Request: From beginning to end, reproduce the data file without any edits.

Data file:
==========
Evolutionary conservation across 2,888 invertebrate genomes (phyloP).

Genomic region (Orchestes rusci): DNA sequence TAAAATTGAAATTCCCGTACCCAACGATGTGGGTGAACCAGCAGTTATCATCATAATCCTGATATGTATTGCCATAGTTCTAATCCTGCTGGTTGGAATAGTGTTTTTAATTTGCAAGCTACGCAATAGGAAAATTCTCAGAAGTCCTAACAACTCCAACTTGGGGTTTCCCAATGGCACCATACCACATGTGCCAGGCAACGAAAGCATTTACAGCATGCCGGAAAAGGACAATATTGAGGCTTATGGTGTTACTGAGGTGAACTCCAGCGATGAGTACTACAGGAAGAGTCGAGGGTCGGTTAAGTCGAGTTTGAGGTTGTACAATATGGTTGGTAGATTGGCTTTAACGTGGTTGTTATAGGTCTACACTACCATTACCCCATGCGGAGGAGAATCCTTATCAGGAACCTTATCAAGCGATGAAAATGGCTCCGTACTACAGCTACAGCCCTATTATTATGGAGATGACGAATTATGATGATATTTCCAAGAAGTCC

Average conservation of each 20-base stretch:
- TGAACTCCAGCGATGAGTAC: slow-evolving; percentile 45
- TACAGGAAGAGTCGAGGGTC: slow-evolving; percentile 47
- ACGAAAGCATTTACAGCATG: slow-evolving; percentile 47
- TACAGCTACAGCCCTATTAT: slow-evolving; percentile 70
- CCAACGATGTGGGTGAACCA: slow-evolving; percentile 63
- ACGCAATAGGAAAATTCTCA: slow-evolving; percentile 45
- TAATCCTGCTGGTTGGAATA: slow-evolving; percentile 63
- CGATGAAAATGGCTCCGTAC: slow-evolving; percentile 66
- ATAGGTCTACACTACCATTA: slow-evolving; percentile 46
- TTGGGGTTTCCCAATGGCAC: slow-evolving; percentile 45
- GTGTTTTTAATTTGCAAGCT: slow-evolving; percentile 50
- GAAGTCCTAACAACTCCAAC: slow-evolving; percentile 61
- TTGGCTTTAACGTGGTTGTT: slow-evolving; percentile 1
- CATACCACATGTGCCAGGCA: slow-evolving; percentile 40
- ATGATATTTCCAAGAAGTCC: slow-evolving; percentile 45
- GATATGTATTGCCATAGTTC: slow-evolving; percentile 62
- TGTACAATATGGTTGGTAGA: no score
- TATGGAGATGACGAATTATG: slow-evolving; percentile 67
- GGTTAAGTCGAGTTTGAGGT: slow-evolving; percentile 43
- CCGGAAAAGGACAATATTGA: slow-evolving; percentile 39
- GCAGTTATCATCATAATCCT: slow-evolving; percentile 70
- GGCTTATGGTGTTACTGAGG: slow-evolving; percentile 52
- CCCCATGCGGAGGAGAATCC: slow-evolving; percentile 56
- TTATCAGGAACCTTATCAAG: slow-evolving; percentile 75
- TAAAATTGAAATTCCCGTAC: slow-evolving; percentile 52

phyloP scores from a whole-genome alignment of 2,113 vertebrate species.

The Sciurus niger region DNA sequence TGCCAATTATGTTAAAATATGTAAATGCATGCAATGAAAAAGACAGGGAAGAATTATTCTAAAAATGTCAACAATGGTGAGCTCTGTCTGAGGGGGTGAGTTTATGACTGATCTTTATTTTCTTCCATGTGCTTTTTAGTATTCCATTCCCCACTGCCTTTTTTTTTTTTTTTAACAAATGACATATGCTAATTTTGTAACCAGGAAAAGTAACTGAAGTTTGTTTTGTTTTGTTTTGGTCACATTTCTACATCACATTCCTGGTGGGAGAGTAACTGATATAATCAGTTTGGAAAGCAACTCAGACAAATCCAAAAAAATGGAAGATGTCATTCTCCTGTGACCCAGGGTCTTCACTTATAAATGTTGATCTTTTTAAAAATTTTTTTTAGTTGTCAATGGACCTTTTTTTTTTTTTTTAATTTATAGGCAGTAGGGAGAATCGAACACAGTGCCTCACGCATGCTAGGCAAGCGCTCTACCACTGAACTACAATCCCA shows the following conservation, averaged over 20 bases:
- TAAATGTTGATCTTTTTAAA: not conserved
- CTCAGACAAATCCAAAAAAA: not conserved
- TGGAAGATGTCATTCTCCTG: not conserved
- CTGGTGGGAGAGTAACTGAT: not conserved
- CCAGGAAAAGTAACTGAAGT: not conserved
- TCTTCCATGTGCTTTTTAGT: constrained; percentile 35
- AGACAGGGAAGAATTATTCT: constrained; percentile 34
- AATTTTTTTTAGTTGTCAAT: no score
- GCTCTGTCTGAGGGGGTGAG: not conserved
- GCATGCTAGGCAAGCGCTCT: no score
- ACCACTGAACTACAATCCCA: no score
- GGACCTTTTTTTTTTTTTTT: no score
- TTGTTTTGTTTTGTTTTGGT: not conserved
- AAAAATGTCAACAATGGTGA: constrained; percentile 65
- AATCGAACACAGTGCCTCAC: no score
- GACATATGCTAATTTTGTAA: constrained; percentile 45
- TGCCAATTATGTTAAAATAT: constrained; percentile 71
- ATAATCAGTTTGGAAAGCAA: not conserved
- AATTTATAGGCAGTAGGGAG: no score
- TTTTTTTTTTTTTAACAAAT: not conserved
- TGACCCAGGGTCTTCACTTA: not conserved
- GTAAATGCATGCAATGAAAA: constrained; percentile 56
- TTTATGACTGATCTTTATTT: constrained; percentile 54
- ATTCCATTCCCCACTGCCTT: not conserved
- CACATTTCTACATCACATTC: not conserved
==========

Evolutionary conservation across 2,888 invertebrate genomes (phyloP).

Genomic region (Orchestes rusci): DNA sequence TAAAATTGAAATTCCCGTACCCAACGATGTGGGTGAACCAGCAGTTATCATCATAATCCTGATATGTATTGCCATAGTTCTAATCCTGCTGGTTGGAATAGTGTTTTTAATTTGCAAGCTACGCAATAGGAAAATTCTCAGAAGTCCTAACAACTCCAACTTGGGGTTTCCCAATGGCACCATACCACATGTGCCAGGCAACGAAAGCATTTACAGCATGCCGGAAAAGGACAATATTGAGGCTTATGGTGTTACTGAGGTGAACTCCAGCGATGAGTACTACAGGAAGAGTCGAGGGTCGGTTAAGTCGAGTTTGAGGTTGTACAATATGGTTGGTAGATTGGCTTTAACGTGGTTGTTATAGGTCTACACTACCATTACCCCATGCGGAGGAGAATCCTTATCAGGAACCTTATCAAGCGATGAAAATGGCTCCGTACTACAGCTACAGCCCTATTATTATGGAGATGACGAATTATGATGATATTTCCAAGAAGTCC

Average conservation of each 20-base stretch:
- TGAACTCCAGCGATGAGTAC: slow-evolving; percentile 45
- TACAGGAAGAGTCGAGGGTC: slow-evolving; percentile 47
- ACGAAAGCATTTACAGCATG: slow-evolving; percentile 47
- TACAGCTACAGCCCTATTAT: slow-evolving; percentile 70
- CCAACGATGTGGGTGAACCA: slow-evolving; percentile 63
- ACGCAATAGGAAAATTCTCA: slow-evolving; percentile 45
- TAATCCTGCTGGTTGGAATA: slow-evolving; percentile 63
- CGATGAAAATGGCTCCGTAC: slow-evolving; percentile 66
- ATAGGTCTACACTACCATTA: slow-evolving; percentile 46
- TTGGGGTTTCCCAATGGCAC: slow-evolving; percentile 45
- GTGTTTTTAATTTGCAAGCT: slow-evolving; percentile 50
- GAAGTCCTAACAACTCCAAC: slow-evolving; percentile 61
- TTGGCTTTAACGTGGTTGTT: slow-evolving; percentile 1
- CATACCACATGTGCCAGGCA: slow-evolving; percentile 40
- ATGATATTTCCAAGAAGTCC: slow-evolving; percentile 45
- GATATGTATTGCCATAGTTC: slow-evolving; percentile 62
- TGTACAATATGGTTGGTAGA: no score
- TATGGAGATGACGAATTATG: slow-evolving; percentile 67
- GGTTAAGTCGAGTTTGAGGT: slow-evolving; percentile 43
- CCGGAAAAGGACAATATTGA: slow-evolving; percentile 39
- GCAGTTATCATCATAATCCT: slow-evolving; percentile 70
- GGCTTATGGTGTTACTGAGG: slow-evolving; percentile 52
- CCCCATGCGGAGGAGAATCC: slow-evolving; percentile 56
- TTATCAGGAACCTTATCAAG: slow-evolving; percentile 75
- TAAAATTGAAATTCCCGTAC: slow-evolving; percentile 52

phyloP scores from a whole-genome alignment of 2,113 vertebrate species.

The Sciurus niger region DNA sequence TGCCAATTATGTTAAAATATGTAAATGCATGCAATGAAAAAGACAGGGAAGAATTATTCTAAAAATGTCAACAATGGTGAGCTCTGTCTGAGGGGGTGAGTTTATGACTGATCTTTATTTTCTTCCATGTGCTTTTTAGTATTCCATTCCCCACTGCCTTTTTTTTTTTTTTTAACAAATGACATATGCTAATTTTGTAACCAGGAAAAGTAACTGAAGTTTGTTTTGTTTTGTTTTGGTCACATTTCTACATCACATTCCTGGTGGGAGAGTAACTGATATAATCAGTTTGGAAAGCAACTCAGACAAATCCAAAAAAATGGAAGATGTCATTCTCCTGTGACCCAGGGTCTTCACTTATAAATGTTGATCTTTTTAAAAATTTTTTTTAGTTGTCAATGGACCTTTTTTTTTTTTTTTAATTTATAGGCAGTAGGGAGAATCGAACACAGTGCCTCACGCATGCTAGGCAAGCGCTCTACCACTGAACTACAATCCCA shows the following conservation, averaged over 20 bases:
- TAAATGTTGATCTTTTTAAA: not conserved
- CTCAGACAAATCCAAAAAAA: not conserved
- TGGAAGATGTCATTCTCCTG: not conserved
- CTGGTGGGAGAGTAACTGAT: not conserved
- CCAGGAAAAGTAACTGAAGT: not conserved
- TCTTCCATGTGCTTTTTAGT: constrained; percentile 35
- AGACAGGGAAGAATTATTCT: constrained; percentile 34
- AATTTTTTTTAGTTGTCAAT: no score
- GCTCTGTCTGAGGGGGTGAG: not conserved
- GCATGCTAGGCAAGCGCTCT: no score
- ACCACTGAACTACAATCCCA: no score
- GGACCTTTTTTTTTTTTTTT: no score
- TTGTTTTGTTTTGTTTTGGT: not conserved
- AAAAATGTCAACAATGGTGA: constrained; percentile 65
- AATCGAACACAGTGCCTCAC: no score
- GACATATGCTAATTTTGTAA: constrained; percentile 45
- TGCCAATTATGTTAAAATAT: constrained; percentile 71
- ATAATCAGTTTGGAAAGCAA: not conserved
- AATTTATAGGCAGTAGGGAG: no score
- TTTTTTTTTTTTTAACAAAT: not conserved
- TGACCCAGGGTCTTCACTTA: not conserved
- GTAAATGCATGCAATGAAAA: constrained; percentile 56
- TTTATGACTGATCTTTATTT: constrained; percentile 54
- ATTCCATTCCCCACTGCCTT: not conserved
- CACATTTCTACATCACATTC: not conserved